The Trinovid is an overall excellent choice for a bird watching binocular. In many ways, it is very similar to it’s more expensive cousin the Leica Noctivid but for a fraction of the cost (~$950).

 

Thanks to the excellent engineering that has come to be expected of Leica products, the image is outstanding. It is bright, sharp and displays rich colors.

 

I have always loved the ergonomic designs of Leica binoculars. They fit well in my hands and have a very compact design and the Trinovid is no exception.

 

Why you shouldn’t buy:

 

As mentioned, the Trinovid is very similar to the Leica Noctivid (Platinum Class above).

 

The Noctivid does outperform in a few ways. Which it should! It’s quite a bit more expensive.

 

If you are a fan of Leica and can afford it, why not just jump up and buy the Leica Noctivid?  It has slightly better materials, such as the quality of the Extra-Low dispersion glass,  which will give a better overall image.

Other Resources:

 

 

The Silver Class ($300 – $749)

 

5. Nikon Monarch 7 (8×42)

Best Bird Watching Binoculars

Why you should buy:

 

I think it’s one of the best combinations of price and performance.

 

First, it is very affordable at around $500.

 

Second, it’s a really great binocular! Backed by the trusted name of Nikon, it features Extra Low Dispersion glass, an extremely wide Field of View and is light and comfortable to carry around.

 

In my opinion, if you can’t afford (or don’t want to pay for!) one of the higher end binoculars, the Nikon Monarch 7 will provide many of the same features.

 

Why you shouldn’t buy:

 

To get the price down, the Monarch 7 does have to sacrifice in a few areas compared to the higher end and more expensive optics. The biggest difference you would notice is the quality of the image, especially in low light situations such as a darker forest canopy, sunrise or sunset. The Monarch 7 does fairly well, but it doesn’t come close to the overall image quality of a Zeiss Victory SF or Leica Noctivid.

 

On the other hand, even though it’s quite a bit cheaper than the higher end (Platinum or Gold Class above) binoculars, $500 is still a nice chunk of money. If that amount scares you or your not sure if bird watching is for you (yet!), then keep reading for some other great but less expensive options.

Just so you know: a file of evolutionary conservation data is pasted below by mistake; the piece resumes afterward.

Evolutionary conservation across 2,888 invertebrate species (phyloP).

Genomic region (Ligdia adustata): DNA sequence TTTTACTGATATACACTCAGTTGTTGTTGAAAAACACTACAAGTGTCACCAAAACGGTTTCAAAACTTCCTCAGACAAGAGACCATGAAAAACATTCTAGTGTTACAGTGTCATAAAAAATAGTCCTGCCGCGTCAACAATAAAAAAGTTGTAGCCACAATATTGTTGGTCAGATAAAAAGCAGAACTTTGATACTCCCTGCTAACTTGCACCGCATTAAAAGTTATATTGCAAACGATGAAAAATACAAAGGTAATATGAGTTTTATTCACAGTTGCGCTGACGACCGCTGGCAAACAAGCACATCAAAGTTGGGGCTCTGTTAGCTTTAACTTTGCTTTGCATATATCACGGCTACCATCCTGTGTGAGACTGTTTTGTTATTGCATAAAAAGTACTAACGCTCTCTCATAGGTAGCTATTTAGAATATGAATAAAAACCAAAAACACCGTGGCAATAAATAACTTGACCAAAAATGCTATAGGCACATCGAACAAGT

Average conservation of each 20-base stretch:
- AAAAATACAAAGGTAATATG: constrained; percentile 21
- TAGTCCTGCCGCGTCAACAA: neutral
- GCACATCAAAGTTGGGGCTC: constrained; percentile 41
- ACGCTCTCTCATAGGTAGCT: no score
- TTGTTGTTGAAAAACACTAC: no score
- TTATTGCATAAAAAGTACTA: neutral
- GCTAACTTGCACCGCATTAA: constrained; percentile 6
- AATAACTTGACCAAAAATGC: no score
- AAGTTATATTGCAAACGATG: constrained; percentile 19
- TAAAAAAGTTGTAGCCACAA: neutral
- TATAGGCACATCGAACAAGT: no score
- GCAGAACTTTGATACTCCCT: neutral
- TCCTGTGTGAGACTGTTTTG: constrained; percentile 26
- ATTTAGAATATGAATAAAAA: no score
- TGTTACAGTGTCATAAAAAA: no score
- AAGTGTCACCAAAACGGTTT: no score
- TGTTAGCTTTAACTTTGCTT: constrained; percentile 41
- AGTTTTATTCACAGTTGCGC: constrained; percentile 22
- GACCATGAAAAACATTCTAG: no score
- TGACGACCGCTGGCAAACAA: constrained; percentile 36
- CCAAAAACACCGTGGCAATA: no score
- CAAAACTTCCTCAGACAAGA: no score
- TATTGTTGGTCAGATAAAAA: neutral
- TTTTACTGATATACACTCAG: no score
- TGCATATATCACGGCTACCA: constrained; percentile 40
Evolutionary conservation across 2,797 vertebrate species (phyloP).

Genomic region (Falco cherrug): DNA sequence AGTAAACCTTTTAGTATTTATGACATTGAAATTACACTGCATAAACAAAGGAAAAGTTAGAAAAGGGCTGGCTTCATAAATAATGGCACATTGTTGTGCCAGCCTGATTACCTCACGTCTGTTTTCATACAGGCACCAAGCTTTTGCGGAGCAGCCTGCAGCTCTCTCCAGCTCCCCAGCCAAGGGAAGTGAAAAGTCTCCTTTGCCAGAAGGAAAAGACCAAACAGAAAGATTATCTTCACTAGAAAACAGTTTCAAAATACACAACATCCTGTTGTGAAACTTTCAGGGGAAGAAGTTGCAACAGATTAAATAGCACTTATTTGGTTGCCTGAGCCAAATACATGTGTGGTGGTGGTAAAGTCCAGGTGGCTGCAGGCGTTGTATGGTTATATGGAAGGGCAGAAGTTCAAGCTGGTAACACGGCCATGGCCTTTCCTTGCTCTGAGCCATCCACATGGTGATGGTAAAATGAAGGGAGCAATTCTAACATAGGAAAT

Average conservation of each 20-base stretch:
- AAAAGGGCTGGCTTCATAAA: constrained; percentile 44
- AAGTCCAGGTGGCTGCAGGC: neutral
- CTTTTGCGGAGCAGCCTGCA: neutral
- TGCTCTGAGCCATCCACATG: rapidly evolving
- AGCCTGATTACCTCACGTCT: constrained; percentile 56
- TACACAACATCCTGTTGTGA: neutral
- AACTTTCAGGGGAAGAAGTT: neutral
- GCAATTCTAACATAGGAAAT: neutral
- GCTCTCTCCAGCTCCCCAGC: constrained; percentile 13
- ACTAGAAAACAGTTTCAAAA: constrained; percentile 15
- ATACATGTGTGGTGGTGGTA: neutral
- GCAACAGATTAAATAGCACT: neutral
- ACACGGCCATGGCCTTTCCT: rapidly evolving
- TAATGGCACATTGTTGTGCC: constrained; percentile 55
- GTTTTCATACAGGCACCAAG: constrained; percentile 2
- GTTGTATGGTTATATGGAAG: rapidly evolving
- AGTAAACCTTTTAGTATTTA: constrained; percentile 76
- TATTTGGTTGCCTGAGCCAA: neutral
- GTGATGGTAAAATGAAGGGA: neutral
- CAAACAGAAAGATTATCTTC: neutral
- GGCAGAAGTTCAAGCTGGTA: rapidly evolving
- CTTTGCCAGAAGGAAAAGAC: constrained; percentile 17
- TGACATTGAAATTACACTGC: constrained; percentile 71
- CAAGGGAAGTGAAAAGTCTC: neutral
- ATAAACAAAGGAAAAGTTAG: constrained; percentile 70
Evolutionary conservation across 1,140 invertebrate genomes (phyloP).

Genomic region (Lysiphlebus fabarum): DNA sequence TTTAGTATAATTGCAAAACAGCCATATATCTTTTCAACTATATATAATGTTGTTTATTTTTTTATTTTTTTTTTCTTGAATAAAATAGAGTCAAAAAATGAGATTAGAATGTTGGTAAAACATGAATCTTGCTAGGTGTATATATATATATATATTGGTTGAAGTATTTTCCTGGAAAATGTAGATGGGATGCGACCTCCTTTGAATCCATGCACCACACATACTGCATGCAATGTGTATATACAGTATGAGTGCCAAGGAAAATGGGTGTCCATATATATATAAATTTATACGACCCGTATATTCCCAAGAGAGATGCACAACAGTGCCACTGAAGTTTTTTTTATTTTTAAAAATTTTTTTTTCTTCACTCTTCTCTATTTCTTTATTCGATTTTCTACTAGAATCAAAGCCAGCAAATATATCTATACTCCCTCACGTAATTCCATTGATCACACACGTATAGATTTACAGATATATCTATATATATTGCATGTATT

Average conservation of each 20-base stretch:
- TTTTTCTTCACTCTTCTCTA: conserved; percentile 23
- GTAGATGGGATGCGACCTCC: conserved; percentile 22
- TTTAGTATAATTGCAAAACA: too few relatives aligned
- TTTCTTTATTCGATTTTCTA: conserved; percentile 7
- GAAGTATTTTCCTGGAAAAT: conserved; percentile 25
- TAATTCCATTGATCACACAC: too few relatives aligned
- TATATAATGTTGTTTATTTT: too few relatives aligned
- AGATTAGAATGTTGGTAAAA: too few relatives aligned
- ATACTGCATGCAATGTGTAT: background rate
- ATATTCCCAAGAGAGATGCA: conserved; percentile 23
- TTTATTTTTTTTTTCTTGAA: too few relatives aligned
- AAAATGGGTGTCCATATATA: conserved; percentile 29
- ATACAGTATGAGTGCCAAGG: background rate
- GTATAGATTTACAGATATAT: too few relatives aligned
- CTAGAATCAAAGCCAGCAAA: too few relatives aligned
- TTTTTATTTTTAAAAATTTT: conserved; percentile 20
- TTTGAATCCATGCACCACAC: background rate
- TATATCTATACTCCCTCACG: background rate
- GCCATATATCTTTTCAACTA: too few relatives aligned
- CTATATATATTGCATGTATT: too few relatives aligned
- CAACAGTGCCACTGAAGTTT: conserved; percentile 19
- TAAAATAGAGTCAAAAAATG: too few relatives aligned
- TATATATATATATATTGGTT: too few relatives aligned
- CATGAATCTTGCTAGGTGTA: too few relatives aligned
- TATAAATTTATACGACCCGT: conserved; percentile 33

Other Resources:

 

 

6. Eagle Optics Ranger ED 8×42

 

Best Bird Watching BinocularsWhy you should buy:

 

For an extremely affordable price (~$330) , the Ranger ED has many features that are perfect for bird watchers.

 

First, the images are bright and clear. It features Extra-Low Dispersion glass to enhance color and and contrast. It also has fully multi-coated lenses and dielectric prism coatings to optimize and increase light transmission.

 

To be honest, while testing I found the quality Ranger ED image to outperform many binoculars that were 2x or 3x the price.

 

Eagle Optics also gives the best warranty available among binocular companies! Called the Platinum Protection Warranty, it cover’s all damage to your binocular for life! Incredible! It only excludes loss, theft and intentional damage.

 

Why you shouldn’t buy:

 

The only reason you shouldn’t buy this binocular is if you can afford to upgrade to one of the Gold or Platinum Class choices above. As with most binoculars, the more you pay, the better image quality can be expected, especially in challenging light situations.

 

Other Resources:

  • A full description of technical specifications and other features on the Eagle Optics site.

 

 

The Bronze Class (under $300):

 

7. Nikon Monarch 5 (8×42)

 

Best Bird Watching BinocularsWhy you should buy:

 

Extra-Low Dispersion (ED) glass!! This is the least expensive binocular that you can purchase that includes this high quality and sought after glass. ED glass has a great reputation for giving an outstanding image.

 

Normally priced around $275, ED glass is not the only reason to consider the Monarch 5. Nikon is known for making high quality products and provides as many features as possible for this low price. Not only is the image quality great for this price range, but the binocular is extremely light and easy to hold, water proofed,  and has a dielectric high-reflective coating on the prisms which also helps let more light through to improve the image.

 

The Monarch 5 is an excellent choice for a limited budget or a beginning bird watcher. I don’t think you would be disappointed.

 

Why you shouldn’t buy: